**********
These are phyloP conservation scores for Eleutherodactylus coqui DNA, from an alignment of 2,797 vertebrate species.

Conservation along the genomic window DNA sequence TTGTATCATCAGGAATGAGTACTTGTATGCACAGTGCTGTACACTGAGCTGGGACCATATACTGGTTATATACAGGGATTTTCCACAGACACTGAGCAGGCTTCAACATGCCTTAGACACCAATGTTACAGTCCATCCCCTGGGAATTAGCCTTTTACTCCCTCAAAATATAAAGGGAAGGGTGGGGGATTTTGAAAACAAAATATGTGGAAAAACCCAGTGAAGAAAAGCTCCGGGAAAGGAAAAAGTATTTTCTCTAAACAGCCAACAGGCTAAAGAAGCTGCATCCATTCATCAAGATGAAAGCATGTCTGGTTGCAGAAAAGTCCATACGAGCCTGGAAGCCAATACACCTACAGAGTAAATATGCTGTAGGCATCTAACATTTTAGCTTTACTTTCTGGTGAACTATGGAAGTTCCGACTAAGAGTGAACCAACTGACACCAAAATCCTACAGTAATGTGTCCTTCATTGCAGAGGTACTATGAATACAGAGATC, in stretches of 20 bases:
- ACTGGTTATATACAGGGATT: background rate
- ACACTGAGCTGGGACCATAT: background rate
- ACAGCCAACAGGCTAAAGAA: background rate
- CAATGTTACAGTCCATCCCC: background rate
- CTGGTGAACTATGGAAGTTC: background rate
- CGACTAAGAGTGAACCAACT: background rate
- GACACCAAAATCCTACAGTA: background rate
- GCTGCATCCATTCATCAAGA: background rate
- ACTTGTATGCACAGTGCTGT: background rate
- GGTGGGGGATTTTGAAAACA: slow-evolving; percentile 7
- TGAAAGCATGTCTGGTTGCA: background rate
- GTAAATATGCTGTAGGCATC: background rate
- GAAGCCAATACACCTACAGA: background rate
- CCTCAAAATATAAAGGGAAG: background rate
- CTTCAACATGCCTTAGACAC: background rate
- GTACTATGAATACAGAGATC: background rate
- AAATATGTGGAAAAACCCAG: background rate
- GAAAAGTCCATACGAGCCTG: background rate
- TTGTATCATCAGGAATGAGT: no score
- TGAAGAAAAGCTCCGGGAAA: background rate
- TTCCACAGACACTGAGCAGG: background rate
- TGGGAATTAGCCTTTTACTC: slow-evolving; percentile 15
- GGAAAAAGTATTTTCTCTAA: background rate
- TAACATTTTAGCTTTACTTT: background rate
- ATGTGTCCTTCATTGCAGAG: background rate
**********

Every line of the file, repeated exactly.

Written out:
These are phyloP conservation scores for Eleutherodactylus coqui DNA, from an alignment of 2,797 vertebrate species.

Conservation along the genomic window DNA sequence TTGTATCATCAGGAATGAGTACTTGTATGCACAGTGCTGTACACTGAGCTGGGACCATATACTGGTTATATACAGGGATTTTCCACAGACACTGAGCAGGCTTCAACATGCCTTAGACACCAATGTTACAGTCCATCCCCTGGGAATTAGCCTTTTACTCCCTCAAAATATAAAGGGAAGGGTGGGGGATTTTGAAAACAAAATATGTGGAAAAACCCAGTGAAGAAAAGCTCCGGGAAAGGAAAAAGTATTTTCTCTAAACAGCCAACAGGCTAAAGAAGCTGCATCCATTCATCAAGATGAAAGCATGTCTGGTTGCAGAAAAGTCCATACGAGCCTGGAAGCCAATACACCTACAGAGTAAATATGCTGTAGGCATCTAACATTTTAGCTTTACTTTCTGGTGAACTATGGAAGTTCCGACTAAGAGTGAACCAACTGACACCAAAATCCTACAGTAATGTGTCCTTCATTGCAGAGGTACTATGAATACAGAGATC, in stretches of 20 bases:
- ACTGGTTATATACAGGGATT: background rate
- ACACTGAGCTGGGACCATAT: background rate
- ACAGCCAACAGGCTAAAGAA: background rate
- CAATGTTACAGTCCATCCCC: background rate
- CTGGTGAACTATGGAAGTTC: background rate
- CGACTAAGAGTGAACCAACT: background rate
- GACACCAAAATCCTACAGTA: background rate
- GCTGCATCCATTCATCAAGA: background rate
- ACTTGTATGCACAGTGCTGT: background rate
- GGTGGGGGATTTTGAAAACA: slow-evolving; percentile 7
- TGAAAGCATGTCTGGTTGCA: background rate
- GTAAATATGCTGTAGGCATC: background rate
- GAAGCCAATACACCTACAGA: background rate
- CCTCAAAATATAAAGGGAAG: background rate
- CTTCAACATGCCTTAGACAC: background rate
- GTACTATGAATACAGAGATC: background rate
- AAATATGTGGAAAAACCCAG: background rate
- GAAAAGTCCATACGAGCCTG: background rate
- TTGTATCATCAGGAATGAGT: no score
- TGAAGAAAAGCTCCGGGAAA: background rate
- TTCCACAGACACTGAGCAGG: background rate
- TGGGAATTAGCCTTTTACTC: slow-evolving; percentile 15
- GGAAAAAGTATTTTCTCTAA: background rate
- TAACATTTTAGCTTTACTTT: background rate
- ATGTGTCCTTCATTGCAGAG: background rate